Google has set a new record of donating more than $260 million to nonprofit organizations this year alone through its open-sourced philanthropic platform, Google.org, and the entire Google community. Diane Solinger, Director of Google Engagement at Google.org, said late last week that the donation was extended to nonprofits with a core focus on education, inclusion and economic opportunity. Part of the philanthropic activity was to provide aid to those who were hit by natural calamities such as floods, hurricanes, and fires, with support from Googlers and the public as a whole through various forms of relief campaigns.
More specifically, more than 35 nonprofit organizations have received some sort of funding this year after Google raised a $30 million fund as part of a broader effort to extend help to nonprofits worldwide, with Googlers assisting in the process of addressing the funds to certain organizations from different parts of the world where Google.org’s core focus areas are an issue. The search giant also used its Giving Week program to make donations during the holidays by allowing Googlers to match the contribution made by their peers, with Doctors Without Borders, Second Harvest Food Bank, GiveDirectly, and the ACLU having dominated the list of organizations that made donations through the Giving Week program this year. In particular, Google matched more than $20 million for thousands of nonprofits from the various parts of the world in just a single week. Additionally, total donations jointly given by Googlers and the search giant itself to disaster relief campaigns reached almost $97 million, courtesy of the gift matching program. Under that program, Google.org makes certain amount of donations for every $6,000 in accumulated aid by employees for nonprofits.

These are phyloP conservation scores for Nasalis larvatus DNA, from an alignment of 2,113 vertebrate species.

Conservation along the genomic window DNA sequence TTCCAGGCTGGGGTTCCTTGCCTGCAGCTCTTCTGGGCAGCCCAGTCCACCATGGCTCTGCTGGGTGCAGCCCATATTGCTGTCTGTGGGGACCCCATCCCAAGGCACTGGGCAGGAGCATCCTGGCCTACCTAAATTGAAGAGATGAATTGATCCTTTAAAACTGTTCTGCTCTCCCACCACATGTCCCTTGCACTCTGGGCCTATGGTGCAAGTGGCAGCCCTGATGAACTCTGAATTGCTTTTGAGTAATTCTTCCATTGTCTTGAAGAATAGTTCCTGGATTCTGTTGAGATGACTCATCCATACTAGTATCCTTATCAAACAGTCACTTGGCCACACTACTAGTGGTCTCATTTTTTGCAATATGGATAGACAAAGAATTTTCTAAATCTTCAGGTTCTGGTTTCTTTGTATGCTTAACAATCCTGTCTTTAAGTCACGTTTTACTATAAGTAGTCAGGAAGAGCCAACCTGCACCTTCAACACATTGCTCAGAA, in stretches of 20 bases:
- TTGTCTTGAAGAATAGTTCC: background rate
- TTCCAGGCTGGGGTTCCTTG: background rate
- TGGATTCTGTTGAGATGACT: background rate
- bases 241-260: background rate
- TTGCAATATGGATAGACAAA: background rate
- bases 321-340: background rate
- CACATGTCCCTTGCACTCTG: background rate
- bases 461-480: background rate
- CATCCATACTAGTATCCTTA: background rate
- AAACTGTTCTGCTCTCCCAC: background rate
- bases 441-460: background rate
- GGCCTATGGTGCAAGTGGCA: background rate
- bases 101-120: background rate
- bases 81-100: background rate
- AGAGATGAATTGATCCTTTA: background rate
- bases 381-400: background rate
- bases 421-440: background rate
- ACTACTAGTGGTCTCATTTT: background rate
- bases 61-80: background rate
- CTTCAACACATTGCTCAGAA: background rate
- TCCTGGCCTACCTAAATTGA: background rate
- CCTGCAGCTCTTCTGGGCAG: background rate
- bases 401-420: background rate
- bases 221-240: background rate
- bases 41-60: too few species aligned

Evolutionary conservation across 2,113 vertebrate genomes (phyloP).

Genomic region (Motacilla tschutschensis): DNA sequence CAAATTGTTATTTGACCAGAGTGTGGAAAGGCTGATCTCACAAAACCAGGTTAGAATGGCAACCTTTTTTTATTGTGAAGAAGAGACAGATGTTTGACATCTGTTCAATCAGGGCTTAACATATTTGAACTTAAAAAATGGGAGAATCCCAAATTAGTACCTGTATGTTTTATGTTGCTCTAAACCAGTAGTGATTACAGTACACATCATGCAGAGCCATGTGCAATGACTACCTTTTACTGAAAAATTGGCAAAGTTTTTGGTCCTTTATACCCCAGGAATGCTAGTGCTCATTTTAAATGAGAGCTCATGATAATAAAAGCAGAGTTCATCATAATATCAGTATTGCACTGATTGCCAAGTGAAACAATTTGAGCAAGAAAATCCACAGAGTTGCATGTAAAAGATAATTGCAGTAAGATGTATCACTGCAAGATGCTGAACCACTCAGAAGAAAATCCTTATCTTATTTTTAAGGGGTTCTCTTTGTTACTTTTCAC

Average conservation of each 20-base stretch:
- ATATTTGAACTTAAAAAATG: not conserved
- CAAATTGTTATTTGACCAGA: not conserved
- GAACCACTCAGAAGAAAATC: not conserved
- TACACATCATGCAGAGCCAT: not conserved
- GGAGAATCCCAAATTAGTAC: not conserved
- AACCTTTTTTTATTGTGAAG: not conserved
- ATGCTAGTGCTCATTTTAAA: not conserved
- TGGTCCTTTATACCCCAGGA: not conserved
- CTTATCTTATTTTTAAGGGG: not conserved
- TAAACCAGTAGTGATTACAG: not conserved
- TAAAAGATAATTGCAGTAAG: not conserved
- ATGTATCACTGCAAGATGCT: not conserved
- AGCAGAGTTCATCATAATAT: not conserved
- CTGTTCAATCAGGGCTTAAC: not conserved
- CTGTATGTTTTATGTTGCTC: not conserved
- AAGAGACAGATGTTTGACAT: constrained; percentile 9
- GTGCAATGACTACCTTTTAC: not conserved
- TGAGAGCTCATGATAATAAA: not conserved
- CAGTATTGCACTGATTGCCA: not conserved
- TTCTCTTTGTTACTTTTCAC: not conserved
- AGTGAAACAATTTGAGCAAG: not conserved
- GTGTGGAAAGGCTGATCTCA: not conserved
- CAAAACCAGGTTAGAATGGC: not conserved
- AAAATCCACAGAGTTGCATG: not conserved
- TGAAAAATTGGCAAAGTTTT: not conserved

On top of those donations, Google.org also extended $120 million in grants to support a host of other nonprofit organizations in 2017 alone. The donations Google granted to nonprofits this year alone complement the other philanthropic endeavors initiated by the Mountain View, California-based giant this year, including the $50 million in grants announced last July meant to help job seekers deal with the fluctuating nature of a workplace. In April last year, Google announced a $20 million investment in tech companies that focus on disabilities, with 30 organizations having been selected to split that amount.